Science Journal Recognizes the Technical Impact of SRI International’s Artificial Muscle Technology
MENLO PARK, Calif., April 4, 2011 /PRNewswire/ — An article in the January 2011 issue of the journal Science commemorates the anniversary of a smart material technology first described a decade ago in the same publication. In 2000, SRI researchers published a research paper introducing electroactive polymer artificial muscle (EPAM), a unique smart material technology SRI developed.
“The 2000 study in Science was the first to report new EPAM materials and configurations with actuator performance beyond natural muscle in strain and energy output,” said Ron Pelrine, chief scientist at SRI, principal inventor of EPAM technology and lead author on the 2000 EPAM research paper. “Since then, research and commercial labs worldwide have advanced the field in pursuit of EPAM applications. Research papers have been published on topics ranging from the fundamental, such as the physics of EPAM, to new devices such as electronically variable surface textures.”
In 2005, SRI spun off Artificial Muscle Inc. (AMI), to further develop the technology and introduce products based on EPAM. In 2010, AMI became a subsidiary of Bayer MaterialScience LLC. AMI’s next generation technology brings a new dimension to mobile gaming by allowing users to feel the difference between sensations when holding their mobile gaming device in their hand. While the possibilities are endless, examples include feeling a ball roll through a maze, a rifle fire and reload, dice bump against a table or a sword cut through flying objects.
In January, the Mophie Pulse(TM) game enhancing grip for the iPod TouchÃ‚® was announced as the first commercial product integrated with AMI’s next generation technology, ViviTouch(TM) actuators. The Mophie Pulse(TM) was introduced at CES 2011 in Las Vegas and received two awards for Best in Show.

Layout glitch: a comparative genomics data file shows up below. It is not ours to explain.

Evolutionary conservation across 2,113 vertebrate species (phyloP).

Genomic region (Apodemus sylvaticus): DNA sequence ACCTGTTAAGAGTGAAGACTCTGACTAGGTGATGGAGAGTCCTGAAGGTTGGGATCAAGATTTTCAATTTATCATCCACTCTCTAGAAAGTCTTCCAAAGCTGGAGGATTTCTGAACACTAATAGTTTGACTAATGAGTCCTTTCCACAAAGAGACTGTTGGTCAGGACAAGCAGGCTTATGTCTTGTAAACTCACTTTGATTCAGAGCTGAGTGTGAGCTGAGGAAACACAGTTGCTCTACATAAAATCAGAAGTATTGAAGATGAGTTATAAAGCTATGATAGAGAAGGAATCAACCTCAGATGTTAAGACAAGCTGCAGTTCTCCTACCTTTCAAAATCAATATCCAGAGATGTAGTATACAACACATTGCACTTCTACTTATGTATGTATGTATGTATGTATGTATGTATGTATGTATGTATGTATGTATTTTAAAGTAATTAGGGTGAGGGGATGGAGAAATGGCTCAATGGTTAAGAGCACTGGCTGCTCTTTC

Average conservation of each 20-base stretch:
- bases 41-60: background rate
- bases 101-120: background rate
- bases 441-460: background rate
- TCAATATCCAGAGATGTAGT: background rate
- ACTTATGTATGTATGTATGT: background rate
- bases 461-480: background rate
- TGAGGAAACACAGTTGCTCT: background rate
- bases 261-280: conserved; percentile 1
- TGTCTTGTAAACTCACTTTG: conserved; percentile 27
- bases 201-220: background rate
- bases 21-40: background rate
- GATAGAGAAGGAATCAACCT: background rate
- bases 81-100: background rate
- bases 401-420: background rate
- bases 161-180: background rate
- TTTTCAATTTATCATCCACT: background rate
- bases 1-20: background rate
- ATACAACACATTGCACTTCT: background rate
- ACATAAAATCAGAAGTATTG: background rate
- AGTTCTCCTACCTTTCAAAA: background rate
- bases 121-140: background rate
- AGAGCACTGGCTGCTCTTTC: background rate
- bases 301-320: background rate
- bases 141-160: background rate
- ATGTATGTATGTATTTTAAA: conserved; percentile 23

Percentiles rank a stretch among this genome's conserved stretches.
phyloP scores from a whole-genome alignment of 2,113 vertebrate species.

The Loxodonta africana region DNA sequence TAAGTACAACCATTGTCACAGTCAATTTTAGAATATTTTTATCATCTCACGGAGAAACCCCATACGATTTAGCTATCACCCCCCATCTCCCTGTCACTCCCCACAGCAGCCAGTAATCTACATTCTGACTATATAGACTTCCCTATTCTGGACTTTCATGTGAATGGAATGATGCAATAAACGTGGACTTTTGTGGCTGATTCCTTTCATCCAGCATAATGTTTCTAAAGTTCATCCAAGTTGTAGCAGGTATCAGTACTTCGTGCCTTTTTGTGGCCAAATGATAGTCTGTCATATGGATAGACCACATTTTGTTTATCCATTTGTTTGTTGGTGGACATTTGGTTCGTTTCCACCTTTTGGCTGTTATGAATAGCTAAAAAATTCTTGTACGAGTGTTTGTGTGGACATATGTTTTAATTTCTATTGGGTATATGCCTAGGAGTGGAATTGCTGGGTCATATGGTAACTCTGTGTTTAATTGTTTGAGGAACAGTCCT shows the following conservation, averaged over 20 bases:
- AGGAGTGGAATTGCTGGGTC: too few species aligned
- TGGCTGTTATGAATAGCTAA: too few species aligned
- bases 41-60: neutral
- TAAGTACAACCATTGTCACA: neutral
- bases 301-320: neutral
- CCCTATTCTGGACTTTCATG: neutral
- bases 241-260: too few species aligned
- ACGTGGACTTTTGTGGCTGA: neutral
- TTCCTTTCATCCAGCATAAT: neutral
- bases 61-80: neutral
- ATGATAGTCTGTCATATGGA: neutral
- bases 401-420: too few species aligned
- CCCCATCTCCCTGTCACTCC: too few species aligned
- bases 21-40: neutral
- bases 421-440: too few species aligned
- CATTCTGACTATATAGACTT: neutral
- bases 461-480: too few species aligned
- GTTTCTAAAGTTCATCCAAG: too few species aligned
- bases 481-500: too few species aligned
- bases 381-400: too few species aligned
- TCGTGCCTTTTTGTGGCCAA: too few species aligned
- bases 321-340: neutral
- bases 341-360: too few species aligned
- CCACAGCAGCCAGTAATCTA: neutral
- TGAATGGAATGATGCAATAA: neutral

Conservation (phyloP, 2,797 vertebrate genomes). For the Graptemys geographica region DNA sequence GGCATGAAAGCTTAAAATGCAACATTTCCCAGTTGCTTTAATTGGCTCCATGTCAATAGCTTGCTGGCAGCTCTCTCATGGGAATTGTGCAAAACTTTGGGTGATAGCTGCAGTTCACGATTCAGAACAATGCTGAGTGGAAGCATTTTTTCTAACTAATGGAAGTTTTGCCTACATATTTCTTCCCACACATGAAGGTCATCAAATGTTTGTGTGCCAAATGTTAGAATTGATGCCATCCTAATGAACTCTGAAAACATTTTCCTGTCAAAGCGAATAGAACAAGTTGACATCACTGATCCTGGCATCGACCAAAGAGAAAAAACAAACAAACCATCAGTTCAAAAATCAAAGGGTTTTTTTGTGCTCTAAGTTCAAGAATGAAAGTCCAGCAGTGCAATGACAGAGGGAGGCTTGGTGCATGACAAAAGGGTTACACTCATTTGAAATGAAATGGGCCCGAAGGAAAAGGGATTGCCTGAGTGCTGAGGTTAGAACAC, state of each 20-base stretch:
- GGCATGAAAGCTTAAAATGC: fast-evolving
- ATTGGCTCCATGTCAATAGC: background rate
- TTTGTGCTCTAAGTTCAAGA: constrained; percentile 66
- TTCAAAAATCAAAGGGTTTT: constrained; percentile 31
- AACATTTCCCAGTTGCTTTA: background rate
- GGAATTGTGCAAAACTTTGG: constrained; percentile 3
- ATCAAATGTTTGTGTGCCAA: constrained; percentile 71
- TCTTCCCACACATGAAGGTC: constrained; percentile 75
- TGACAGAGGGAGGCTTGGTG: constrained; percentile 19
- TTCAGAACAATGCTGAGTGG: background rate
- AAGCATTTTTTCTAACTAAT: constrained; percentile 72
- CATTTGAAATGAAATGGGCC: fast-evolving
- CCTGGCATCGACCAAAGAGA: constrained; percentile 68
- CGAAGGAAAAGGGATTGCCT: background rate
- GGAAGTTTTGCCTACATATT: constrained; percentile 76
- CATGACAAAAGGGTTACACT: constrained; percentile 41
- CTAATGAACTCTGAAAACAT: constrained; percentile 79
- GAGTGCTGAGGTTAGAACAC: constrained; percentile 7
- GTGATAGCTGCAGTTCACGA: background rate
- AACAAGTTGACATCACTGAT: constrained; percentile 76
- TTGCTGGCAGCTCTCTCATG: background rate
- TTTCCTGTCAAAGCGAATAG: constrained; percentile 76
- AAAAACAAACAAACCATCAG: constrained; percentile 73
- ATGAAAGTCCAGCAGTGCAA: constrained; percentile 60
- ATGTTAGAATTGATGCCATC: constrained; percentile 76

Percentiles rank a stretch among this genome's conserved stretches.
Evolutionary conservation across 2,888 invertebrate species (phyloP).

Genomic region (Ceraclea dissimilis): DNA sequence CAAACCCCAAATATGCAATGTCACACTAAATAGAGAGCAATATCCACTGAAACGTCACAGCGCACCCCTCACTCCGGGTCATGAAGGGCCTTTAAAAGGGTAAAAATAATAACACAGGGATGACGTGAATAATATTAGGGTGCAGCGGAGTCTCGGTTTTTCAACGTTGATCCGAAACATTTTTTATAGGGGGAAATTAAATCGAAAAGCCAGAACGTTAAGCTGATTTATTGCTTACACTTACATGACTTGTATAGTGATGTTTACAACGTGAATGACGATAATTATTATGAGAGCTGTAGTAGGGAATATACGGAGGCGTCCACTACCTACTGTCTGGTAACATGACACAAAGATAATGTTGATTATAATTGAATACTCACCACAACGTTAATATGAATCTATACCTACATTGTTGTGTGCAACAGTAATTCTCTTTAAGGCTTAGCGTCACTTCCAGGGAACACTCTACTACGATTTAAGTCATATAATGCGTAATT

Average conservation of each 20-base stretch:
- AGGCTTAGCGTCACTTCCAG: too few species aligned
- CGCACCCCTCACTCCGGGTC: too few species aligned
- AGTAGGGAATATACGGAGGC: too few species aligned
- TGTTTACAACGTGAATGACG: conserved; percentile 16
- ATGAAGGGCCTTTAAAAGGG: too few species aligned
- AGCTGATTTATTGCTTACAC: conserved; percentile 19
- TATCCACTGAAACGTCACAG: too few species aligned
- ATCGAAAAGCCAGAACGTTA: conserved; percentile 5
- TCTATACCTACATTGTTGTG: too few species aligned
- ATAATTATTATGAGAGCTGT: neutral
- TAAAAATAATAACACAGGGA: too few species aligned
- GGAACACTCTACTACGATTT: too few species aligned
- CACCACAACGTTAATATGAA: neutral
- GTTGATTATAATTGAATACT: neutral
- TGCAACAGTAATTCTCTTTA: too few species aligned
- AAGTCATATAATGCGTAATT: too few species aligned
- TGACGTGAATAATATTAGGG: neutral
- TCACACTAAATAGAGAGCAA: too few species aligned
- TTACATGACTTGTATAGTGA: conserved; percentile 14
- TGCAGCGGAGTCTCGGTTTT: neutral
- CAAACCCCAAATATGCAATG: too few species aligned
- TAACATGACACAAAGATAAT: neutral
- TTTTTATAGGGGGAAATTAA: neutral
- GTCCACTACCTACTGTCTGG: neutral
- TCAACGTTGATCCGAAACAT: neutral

“We expect the initial success of Mophie Pulse(TM) to validate the use of EPAM for haptic related products in the consumer electronics industry,” said Dirk Schapeler, CEO of AMI. “EPAM technology offers many more possibilities that we want to develop and market in the future.”
EPAM’s Diverse Applications
EPAM is based on a rubbery polymer material that expands and contracts using compliant electrodes. Because of its inherent muscle-like characteristics, EPAM can enable robots to mimic the dexterity and mobility of humans, and offers performance characteristics similar to those of natural muscle such as high strain, high peak power, and high compliance. In addition to acting as a muscle-like actuator, EPAM can also operate in reverse and generate power from being stretched and contracted.
“In the last ten years, these EPAM characteristics are enabling a wide variety of applications, including haptic displays to improve human computer interaction, adaptive optics, flat conformal loudspeakers, and may potentially be used in implantable active medical prosthetics,” said Roy Kornbluh, principal research engineer at SRI, and co-author of the 2000 EPAM research paper. “The technology has demonstrated promise for a variety of actuator and electric power generation applications.”
Compared to many other smart material technologies, the polymer materials used in EPAM are relatively inexpensive. Their high compliance allows EPAM to easily interface with human or other environmental sources of motion. Combined with its high energy output, these features make EPAM attractive for a variety of energy harvesting applications, such as capturing the energy of ocean waves. In 2008, SRI first demonstrated a wave-powered generator that converts energy from ocean waves to electrical energy.
About SRI International
Silicon Valley-based SRI International, a nonprofit research and development organization, performs sponsored R&D for governments, businesses, and foundations. SRI brings its innovations to the marketplace through technology licensing, new products, and spin-off ventures. Commemorating its 65th anniversary in 2011, SRI is known for world-changing innovations in computing, health and pharmaceuticals, chemistry and materials, sensing, energy, education, national defense, and more.
SOURCE SRI International